You said you wanted to grow a Japanese maple at your new home along with hostas and other elegant plants.  Japanese maples do well here if they are planted correctly and placed in the best shady place.  A lot of people must want to grow Japanese maples in Oklahoma because that is the most popular post on my blog for two years running.  Hostas are a bit tricky.  I have several, but the blue ones seem the most impervious to heat.  The variegated ones, especially those with yellow tend to burn even in the shade.  However, they can be grown in deep shade here.  Other plants I like for shade are ferns, especially my black-stemmed maidenhair fern, and a red-stemmed lady fern called ‘Lady in Red.’  These have been very prolific. I also like Aquilegia (columbine), coleus, Heuchera (coral bells), especially the more heat tolerant varieties like ‘Palace Purple’ and ‘Southern Comfort’ and ‘Midnight Rose’, hydrangeas like ‘Annabelle‘ and Euphorbias.  The shrub, Japanese kerria,  does well in either sun or shades.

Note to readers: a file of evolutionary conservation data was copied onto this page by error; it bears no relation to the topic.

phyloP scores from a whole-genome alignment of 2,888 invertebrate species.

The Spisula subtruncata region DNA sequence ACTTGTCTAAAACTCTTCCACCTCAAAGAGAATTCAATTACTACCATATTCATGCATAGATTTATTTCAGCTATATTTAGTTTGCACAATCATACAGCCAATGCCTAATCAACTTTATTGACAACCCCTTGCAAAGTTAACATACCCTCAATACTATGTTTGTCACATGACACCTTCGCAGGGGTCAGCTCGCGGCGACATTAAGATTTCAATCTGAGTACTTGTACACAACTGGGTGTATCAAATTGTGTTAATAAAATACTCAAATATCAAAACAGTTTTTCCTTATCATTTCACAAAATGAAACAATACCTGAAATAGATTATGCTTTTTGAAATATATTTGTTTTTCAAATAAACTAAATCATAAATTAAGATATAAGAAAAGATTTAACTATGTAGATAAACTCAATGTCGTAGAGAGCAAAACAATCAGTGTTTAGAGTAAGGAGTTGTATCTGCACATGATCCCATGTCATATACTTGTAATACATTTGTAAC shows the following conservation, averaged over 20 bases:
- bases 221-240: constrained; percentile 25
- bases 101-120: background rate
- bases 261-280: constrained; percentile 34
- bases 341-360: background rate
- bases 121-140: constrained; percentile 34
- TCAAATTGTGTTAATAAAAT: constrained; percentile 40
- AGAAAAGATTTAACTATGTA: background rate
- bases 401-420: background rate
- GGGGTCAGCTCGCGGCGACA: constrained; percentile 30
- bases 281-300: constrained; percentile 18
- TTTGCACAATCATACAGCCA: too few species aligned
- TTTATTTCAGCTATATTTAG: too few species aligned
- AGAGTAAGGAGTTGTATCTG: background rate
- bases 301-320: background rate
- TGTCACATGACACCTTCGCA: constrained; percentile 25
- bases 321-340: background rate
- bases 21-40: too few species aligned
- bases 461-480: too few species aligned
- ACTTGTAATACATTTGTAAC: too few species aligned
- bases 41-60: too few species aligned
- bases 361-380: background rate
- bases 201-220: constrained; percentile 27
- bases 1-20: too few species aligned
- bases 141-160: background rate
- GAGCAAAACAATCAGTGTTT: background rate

Hydrangea arborescens 'Annabelle'

As for sun, there are lots of options.  I, of course, love roses, especially those which are easy care and disease resistant, and I grow a lot of them.  I also don’t know what I’d do without crapemyrtles.  You often see this shrub written as two words, but since Dr. Carl Whitcomb (crapemytle king of Oklahoma) says it should be one word, and the United States National Arboretum agrees with him, I write it as one.  Here are also six plants I can’t live without.

Echinacea purpurea 'Pink Double Delight'